I don't know if I've posted about how much trouble I've been having with Cricket in on-line play. I hate it. She hates it. She's so grumpy about being on-line that I usually play at liberty or just muddle through and get on to riding.
I've tried doing on-line patterns with her and we always get stuck on the Figure 8. Some days it's good, some days it's just okay but most days she is obviously hateful on the pattern. I've come to believe that all of our on-line issues are manifested in what happens when we work on that blasted Figure 8. If I can figure that out, I can figure out every other on-line problem we have.
This weekend I hosted my good friend and Parelli 1* Trainee Instructor, Wendy Morgan. Because I had volunteered to watch Wendy's daughter, I did not schedule a lesson for myself. I was mostly okay with this because I knew how much it meant to Wendy having someone she trusted take care of Stella. Still, as I watched other people having lovely sessions with their horses, I got a smidge jealous.
Sunday, my dear friend Becky offered to watch Stella so I could squeeze in a lesson. Yippee!!!
I started out with my normal on-line play, just letting Wendy watch me with Cricket. She then asked me about specific issues. My two main points were Figure 8 and cantering on the 22'. We started with Figure 8. I showed Wendy what normally happens. Cricket was good but saw no purpose in the pattern and was just grumpy about it.
So Wendy had me send her around one cone and just as she gave me two eyes for the draw, turn my back and walk to a barrel that was "behind" the Figure 8 pattern. At the barrel I was simply to scratch and love on her. We did this a few times and Cricket had a lovely attitude shift about the pattern. Wendy also worked on softening my send. What I thought was helping motivate Cricket to put in more effort was actually contributing to the grumpiness.
When Cricket offered a soft, energetic send and a happy draw, we moved on to a similar concept with the pedestal. The goal was to focus on the pedestal but the moment Cricket hooked on to the idea, move away and give her scratches. The whole idea was to really get my idea to be her idea. Now Cricket knows all four feet on the pedestal very well. But rather than the "oh well" attitude, we were looking for the "oh boy" attitude.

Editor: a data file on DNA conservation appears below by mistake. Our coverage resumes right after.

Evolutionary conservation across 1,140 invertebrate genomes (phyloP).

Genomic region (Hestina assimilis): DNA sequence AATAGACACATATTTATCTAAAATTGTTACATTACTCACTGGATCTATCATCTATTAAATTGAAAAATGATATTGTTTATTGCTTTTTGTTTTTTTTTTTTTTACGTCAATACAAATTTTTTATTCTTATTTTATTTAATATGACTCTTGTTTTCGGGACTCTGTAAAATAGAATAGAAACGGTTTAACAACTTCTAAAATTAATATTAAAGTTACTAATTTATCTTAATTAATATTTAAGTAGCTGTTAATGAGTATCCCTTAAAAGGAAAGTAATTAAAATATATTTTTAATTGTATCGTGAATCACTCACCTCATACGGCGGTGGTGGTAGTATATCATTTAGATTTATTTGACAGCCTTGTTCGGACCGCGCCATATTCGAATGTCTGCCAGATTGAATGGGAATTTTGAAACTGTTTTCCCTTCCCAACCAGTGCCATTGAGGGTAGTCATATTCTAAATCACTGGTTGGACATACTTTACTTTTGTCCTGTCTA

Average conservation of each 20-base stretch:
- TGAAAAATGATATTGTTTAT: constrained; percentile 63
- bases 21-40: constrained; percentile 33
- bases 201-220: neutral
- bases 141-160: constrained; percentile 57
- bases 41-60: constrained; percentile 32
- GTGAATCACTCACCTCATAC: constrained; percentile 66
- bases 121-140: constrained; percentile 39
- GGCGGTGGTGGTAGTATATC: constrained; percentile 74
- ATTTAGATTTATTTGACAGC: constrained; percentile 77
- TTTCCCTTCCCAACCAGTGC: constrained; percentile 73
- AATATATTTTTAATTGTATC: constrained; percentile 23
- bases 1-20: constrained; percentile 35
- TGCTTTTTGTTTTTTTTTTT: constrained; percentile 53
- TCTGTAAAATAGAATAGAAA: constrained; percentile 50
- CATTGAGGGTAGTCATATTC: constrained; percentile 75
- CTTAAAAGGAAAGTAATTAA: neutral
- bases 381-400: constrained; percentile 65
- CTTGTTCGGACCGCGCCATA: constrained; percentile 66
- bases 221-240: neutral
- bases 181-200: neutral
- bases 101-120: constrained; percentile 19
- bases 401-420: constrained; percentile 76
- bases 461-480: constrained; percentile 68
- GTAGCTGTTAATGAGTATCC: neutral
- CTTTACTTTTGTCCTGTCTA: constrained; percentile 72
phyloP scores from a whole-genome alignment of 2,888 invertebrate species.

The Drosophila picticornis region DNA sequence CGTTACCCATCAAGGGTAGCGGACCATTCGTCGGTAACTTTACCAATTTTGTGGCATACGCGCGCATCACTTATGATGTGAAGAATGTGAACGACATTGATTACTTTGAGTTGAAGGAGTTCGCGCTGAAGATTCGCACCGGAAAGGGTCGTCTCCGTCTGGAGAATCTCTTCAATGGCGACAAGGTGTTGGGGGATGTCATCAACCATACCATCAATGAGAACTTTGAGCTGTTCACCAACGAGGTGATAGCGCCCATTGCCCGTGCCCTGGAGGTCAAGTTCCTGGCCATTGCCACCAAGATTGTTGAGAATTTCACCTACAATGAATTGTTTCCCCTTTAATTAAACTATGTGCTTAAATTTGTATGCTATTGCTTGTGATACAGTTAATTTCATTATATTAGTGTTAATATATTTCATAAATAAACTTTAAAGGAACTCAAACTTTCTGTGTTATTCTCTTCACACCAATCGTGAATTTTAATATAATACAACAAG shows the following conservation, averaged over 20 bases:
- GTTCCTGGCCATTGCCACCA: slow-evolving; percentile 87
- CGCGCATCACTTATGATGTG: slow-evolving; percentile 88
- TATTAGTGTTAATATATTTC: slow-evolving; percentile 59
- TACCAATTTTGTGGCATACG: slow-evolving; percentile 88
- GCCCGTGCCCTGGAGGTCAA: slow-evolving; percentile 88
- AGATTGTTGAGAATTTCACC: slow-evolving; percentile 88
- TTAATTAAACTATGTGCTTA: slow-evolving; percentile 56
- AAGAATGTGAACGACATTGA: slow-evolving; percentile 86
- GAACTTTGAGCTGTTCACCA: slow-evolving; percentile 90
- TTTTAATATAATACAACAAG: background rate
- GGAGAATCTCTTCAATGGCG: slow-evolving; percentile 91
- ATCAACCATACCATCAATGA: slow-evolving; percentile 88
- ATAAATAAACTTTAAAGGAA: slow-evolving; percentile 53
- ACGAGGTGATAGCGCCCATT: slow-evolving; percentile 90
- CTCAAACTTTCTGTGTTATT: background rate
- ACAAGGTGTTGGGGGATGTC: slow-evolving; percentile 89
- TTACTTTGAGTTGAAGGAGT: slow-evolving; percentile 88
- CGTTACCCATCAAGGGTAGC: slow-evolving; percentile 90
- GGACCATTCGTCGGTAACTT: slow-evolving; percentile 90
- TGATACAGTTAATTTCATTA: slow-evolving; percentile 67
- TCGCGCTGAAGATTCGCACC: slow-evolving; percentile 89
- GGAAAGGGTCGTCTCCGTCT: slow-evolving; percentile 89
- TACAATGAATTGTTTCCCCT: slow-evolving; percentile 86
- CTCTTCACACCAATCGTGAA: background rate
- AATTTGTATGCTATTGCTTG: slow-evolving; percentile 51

We returned to the Figure 8 and put a little more variety into it. Cricket was really softening and becoming more receptive. She even started offering some sassy play drive. We decided to move on and have a look at the circle game.
Cricket was fantastic. She gave me some of the best upward transitions, smooth cantering and maintain gait. Gone was the choppy, stompy four-beat canter. Gone was the snarky attitude and the refusal to maintain canter for more than a few strides. I barely had to do anything but let her know what I wanted. At one point she did a bit of a buck and jump and got away from me. It was cool, though, because that's the exuberance we often get at liberty but rarely see on-line.
We ended with a little bit of free-form "send around, come back and get scratches" and called it all a win.
I had so much fun playing with Cricket. Gone was the feeling of drudgery. I saw how much my attitude affected Cricket. And I was reminded that I need to make things into games and puzzles so Cricket can show off just how smart she is. It was a fantastic lesson.
Wendy is coming back next weekend and I'm hoping, with Becky's help, we can squeeze in another lesson!